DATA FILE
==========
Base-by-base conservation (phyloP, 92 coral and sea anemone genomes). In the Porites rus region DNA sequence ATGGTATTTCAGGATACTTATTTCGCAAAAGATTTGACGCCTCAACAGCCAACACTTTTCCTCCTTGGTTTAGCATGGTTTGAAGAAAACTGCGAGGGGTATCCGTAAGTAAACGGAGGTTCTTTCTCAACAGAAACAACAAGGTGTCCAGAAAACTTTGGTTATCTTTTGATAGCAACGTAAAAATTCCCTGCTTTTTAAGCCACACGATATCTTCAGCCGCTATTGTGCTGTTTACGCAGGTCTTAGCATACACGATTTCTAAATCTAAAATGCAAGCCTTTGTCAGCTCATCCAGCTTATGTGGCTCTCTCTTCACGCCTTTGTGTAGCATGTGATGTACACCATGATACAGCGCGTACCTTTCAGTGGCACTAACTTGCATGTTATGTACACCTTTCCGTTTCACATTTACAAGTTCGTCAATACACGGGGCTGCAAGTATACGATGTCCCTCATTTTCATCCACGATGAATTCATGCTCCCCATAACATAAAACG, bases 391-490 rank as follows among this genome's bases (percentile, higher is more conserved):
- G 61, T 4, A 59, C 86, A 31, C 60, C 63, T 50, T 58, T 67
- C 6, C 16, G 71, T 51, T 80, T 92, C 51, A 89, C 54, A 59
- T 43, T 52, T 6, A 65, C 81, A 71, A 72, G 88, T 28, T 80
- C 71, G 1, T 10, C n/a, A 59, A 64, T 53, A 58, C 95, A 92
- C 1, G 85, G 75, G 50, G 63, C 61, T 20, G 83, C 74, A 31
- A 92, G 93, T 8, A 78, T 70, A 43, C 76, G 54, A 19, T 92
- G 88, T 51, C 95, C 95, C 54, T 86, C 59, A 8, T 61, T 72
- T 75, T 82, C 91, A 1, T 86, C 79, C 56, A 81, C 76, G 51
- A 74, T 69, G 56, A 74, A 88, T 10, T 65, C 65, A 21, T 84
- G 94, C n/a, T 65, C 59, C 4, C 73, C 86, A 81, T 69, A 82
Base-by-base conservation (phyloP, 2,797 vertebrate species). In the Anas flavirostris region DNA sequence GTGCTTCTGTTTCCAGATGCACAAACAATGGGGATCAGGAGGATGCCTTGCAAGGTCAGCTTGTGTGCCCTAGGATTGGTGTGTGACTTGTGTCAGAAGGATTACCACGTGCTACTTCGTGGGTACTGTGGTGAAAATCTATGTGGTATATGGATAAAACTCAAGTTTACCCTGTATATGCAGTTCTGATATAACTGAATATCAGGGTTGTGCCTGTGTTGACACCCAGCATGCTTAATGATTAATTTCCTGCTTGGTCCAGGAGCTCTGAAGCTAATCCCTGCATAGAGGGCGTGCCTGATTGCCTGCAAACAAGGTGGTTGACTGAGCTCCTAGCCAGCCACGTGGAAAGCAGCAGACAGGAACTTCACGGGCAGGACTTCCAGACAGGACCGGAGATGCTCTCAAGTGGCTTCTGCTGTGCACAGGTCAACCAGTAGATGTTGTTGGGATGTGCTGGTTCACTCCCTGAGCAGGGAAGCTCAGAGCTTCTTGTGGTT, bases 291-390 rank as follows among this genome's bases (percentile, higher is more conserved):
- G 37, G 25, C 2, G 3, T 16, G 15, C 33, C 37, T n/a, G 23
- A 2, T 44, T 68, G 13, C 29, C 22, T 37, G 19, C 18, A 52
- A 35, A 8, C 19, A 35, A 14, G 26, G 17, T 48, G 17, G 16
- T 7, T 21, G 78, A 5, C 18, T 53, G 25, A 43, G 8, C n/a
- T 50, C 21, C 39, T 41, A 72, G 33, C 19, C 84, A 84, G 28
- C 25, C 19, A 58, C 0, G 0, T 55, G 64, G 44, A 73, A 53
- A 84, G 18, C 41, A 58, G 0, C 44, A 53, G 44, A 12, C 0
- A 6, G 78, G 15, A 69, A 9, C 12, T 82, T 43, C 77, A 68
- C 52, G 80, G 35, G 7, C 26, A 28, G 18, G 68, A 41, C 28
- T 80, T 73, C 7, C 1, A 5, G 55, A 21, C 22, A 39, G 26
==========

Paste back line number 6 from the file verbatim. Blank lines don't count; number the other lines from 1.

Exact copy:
- C 1, G 85, G 75, G 50, G 63, C 61, T 20, G 83, C 74, A 31